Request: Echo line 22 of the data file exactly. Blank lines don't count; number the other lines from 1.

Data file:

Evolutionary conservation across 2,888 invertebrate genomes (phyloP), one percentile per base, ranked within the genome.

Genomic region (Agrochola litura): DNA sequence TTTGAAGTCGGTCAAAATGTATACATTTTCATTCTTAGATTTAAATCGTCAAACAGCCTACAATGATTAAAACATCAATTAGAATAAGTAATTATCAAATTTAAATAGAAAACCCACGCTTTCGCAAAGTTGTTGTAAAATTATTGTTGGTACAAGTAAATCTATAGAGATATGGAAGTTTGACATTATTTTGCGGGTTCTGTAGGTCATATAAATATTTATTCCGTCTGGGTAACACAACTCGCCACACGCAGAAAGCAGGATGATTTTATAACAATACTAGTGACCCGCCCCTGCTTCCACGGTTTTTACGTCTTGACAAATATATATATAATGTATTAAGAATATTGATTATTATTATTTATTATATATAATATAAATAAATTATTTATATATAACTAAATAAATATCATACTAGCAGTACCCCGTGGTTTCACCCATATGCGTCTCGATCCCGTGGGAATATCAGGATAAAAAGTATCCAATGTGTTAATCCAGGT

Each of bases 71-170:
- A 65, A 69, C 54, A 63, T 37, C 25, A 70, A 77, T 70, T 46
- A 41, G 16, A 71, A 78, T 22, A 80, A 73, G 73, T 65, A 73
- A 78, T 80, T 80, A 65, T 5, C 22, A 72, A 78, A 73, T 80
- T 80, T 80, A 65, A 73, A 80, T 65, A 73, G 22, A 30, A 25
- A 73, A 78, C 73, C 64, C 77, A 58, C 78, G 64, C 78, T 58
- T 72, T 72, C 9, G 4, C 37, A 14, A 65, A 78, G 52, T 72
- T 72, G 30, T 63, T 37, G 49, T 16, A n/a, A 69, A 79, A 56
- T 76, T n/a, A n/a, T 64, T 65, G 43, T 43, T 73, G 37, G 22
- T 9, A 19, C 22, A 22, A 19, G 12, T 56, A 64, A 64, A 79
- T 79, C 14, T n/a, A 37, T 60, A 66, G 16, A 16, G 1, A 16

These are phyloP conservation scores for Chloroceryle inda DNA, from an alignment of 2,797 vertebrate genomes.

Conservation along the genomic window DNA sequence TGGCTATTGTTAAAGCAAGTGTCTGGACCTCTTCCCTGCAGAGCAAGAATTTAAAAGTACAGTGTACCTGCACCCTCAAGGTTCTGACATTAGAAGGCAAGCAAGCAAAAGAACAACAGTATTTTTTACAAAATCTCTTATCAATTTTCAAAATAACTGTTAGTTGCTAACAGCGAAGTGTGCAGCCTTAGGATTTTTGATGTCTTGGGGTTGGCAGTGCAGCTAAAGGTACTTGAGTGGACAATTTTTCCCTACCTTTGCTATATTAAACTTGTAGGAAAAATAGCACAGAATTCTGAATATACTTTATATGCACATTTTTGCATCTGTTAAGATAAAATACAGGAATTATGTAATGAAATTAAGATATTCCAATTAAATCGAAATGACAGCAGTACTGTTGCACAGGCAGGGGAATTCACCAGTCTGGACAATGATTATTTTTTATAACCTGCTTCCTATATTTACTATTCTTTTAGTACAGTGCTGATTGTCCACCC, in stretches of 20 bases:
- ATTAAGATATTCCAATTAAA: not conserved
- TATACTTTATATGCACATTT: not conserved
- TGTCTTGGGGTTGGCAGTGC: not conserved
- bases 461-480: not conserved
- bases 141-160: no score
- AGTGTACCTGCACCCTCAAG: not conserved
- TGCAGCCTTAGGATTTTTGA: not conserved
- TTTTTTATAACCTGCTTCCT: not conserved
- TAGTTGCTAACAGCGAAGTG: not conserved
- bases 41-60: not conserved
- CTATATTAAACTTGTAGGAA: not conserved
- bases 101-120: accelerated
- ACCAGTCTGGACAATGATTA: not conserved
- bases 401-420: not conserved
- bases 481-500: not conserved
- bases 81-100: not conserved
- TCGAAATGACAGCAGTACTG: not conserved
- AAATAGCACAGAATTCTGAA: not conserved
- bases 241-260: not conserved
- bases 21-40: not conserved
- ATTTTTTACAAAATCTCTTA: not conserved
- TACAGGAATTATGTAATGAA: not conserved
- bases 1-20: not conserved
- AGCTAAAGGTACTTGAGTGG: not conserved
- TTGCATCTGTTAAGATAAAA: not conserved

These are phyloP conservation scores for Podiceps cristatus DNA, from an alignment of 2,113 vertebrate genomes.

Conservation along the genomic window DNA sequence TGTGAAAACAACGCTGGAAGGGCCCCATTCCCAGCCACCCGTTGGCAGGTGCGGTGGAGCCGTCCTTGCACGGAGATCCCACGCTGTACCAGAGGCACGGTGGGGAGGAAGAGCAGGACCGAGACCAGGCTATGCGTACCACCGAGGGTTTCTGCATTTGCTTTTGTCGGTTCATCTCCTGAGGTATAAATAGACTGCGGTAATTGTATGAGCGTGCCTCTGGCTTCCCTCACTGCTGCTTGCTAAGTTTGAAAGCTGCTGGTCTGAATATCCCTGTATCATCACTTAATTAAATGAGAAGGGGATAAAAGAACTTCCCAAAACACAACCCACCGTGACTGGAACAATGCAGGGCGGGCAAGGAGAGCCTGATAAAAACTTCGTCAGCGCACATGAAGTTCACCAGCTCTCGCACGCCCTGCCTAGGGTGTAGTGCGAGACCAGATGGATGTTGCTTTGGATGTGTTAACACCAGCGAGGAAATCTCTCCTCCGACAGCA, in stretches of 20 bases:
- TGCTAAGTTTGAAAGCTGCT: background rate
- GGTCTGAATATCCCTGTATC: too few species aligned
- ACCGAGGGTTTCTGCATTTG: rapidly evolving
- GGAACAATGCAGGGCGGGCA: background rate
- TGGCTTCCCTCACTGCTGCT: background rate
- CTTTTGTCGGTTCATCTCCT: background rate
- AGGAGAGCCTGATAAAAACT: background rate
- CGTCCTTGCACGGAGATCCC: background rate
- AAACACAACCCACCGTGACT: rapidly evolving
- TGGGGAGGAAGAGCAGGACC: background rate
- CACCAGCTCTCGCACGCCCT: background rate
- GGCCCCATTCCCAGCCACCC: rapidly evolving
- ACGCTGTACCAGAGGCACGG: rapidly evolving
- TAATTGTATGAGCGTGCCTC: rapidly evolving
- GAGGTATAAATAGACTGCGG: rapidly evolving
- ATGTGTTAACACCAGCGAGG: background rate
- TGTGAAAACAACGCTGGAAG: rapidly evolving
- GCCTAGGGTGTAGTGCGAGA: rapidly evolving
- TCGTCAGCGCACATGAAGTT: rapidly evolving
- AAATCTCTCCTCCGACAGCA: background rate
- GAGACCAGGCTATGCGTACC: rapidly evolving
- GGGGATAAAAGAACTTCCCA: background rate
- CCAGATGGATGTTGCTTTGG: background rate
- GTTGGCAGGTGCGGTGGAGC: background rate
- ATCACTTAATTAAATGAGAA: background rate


- TGCAGCCTTAGGATTTTTGA: not conserved